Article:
The overall workflow of preprocessing, network design, and prediction are shown in Figure 2. Due to the size of the orthophotos and due to memory limitations when doing computations, it is intuitive to process the orthophotos into relatively small labeled tiles (or rather small image cubes) and feed them into the CNN. Each orthophoto of size 10,000 × 10,000 pixels was divided into 1525 tiles of 256 × 256 pixels. The data (orthophoto and corresponding labels) were then split into three datasets: training ( 80 % ) , validation ( 20 % ) , and test (two full images of 10,000 × 10,000 pixels). The training data were used for optimizing the neural network, while the validation dataset was used to assess the performance during the training process. The test dataset was used to assess the performance of the final optimized neural network. The training and validation images were read into arrays with the shape ( 256 , 256 , 4 ) . Labels were read as an array of shape ( 256 , 256 , 1 ) with the values 1 or 0 indicating damaged or non-damaged (Figure 3).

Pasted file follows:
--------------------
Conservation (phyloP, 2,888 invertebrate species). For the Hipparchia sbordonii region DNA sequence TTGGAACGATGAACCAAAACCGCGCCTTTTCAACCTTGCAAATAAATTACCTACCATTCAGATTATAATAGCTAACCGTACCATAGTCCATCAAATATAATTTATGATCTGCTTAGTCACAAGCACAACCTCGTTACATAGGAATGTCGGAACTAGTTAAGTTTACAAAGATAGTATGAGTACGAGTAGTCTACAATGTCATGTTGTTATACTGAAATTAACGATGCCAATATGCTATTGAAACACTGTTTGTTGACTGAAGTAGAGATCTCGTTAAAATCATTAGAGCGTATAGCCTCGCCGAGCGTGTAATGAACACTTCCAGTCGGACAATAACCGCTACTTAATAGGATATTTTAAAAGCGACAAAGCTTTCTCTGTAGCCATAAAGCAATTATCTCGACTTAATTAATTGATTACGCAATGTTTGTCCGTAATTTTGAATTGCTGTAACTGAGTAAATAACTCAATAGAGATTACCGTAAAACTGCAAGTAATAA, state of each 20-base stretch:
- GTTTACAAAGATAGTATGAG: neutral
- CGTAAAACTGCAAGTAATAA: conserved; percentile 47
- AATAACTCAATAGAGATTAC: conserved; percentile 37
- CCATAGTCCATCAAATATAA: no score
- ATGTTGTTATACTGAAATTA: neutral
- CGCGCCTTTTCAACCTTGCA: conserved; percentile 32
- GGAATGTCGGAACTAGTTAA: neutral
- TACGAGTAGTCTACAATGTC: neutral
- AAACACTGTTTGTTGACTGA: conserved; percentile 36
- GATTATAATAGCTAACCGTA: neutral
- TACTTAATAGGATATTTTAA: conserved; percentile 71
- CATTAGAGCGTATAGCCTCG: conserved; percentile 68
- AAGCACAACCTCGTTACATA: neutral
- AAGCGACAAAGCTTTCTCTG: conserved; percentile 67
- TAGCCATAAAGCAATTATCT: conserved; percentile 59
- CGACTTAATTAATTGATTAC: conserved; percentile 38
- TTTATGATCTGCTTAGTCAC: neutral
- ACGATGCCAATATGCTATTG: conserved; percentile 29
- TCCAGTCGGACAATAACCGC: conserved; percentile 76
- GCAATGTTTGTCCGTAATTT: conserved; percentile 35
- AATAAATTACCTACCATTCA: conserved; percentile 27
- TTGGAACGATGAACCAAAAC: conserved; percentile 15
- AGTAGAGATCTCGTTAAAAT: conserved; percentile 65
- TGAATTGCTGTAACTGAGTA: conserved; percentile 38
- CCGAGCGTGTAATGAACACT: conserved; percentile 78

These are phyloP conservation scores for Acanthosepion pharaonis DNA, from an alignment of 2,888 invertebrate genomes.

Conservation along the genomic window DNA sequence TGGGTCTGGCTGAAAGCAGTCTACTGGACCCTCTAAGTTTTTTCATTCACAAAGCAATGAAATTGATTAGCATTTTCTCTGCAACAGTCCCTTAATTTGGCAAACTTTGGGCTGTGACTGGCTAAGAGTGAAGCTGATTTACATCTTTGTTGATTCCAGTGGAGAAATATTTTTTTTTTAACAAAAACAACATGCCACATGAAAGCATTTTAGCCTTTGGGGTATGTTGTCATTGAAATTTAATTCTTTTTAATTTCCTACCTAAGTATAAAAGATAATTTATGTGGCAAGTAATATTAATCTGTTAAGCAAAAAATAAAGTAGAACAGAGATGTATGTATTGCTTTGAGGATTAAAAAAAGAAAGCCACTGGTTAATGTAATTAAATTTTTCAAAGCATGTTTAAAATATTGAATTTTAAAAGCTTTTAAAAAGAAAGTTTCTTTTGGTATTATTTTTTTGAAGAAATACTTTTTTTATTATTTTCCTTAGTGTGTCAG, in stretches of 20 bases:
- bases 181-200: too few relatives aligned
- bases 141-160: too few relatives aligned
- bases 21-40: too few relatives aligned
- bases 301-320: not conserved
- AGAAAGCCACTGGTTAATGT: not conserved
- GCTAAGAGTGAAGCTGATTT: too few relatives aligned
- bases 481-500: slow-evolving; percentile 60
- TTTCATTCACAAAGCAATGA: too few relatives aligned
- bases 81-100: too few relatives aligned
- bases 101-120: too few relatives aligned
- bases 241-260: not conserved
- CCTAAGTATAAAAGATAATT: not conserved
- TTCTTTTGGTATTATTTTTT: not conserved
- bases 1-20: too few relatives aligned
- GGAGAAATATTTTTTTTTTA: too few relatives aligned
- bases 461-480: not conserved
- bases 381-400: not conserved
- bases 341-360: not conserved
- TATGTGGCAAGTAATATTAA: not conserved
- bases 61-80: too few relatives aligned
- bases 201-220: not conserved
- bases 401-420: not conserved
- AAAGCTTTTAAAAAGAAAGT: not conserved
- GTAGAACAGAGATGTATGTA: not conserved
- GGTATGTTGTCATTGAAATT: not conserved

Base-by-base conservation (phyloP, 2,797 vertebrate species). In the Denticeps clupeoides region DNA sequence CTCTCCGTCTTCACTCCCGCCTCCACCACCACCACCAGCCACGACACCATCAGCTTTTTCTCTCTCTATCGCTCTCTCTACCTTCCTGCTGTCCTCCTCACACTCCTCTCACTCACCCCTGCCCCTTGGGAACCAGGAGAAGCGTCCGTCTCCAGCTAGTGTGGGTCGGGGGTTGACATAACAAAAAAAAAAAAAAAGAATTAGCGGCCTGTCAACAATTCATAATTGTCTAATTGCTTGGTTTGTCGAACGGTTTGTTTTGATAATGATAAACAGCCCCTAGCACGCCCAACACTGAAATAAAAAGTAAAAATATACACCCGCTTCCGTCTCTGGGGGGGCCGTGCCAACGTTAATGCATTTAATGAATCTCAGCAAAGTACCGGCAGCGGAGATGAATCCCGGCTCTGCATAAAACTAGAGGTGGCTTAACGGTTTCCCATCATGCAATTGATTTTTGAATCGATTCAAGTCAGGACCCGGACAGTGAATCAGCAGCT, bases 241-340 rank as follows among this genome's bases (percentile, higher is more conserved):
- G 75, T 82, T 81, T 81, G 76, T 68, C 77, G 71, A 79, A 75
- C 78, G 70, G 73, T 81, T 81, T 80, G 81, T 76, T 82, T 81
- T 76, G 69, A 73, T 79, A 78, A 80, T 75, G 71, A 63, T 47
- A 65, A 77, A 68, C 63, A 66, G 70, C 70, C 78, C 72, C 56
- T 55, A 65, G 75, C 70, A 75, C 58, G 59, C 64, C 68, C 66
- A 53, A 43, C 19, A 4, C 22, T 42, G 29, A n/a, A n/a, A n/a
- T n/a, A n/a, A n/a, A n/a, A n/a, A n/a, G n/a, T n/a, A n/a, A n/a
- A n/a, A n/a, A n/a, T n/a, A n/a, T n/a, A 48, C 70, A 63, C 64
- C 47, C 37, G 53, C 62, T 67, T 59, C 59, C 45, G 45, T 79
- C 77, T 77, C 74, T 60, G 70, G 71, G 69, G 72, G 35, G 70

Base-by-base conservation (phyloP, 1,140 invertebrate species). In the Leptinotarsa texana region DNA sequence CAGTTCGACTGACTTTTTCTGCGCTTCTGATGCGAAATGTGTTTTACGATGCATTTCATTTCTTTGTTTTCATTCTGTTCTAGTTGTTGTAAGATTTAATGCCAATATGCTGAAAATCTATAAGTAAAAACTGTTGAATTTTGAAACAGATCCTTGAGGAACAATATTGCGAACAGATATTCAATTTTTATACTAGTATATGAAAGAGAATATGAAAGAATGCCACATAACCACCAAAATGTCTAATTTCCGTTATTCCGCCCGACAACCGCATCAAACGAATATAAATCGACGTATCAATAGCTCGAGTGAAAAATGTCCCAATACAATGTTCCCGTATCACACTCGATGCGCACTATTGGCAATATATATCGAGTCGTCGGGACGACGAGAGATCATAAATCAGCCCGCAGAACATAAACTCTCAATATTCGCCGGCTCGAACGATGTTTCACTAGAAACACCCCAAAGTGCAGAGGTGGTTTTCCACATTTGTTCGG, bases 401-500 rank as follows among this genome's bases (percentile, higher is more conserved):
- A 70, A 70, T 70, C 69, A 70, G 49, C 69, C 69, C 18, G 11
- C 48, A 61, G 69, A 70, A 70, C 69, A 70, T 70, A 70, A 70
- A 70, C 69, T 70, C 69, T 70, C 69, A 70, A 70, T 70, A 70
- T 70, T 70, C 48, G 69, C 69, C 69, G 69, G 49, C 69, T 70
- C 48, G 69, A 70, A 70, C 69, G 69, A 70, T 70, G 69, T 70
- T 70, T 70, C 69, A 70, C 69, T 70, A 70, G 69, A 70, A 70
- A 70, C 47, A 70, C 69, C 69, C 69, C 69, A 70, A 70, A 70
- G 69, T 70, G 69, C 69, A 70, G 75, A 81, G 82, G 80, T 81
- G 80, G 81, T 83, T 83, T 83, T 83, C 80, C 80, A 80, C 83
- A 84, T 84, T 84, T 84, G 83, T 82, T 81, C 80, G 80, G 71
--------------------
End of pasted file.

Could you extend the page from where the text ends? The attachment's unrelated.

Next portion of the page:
2.3. CNN Architecture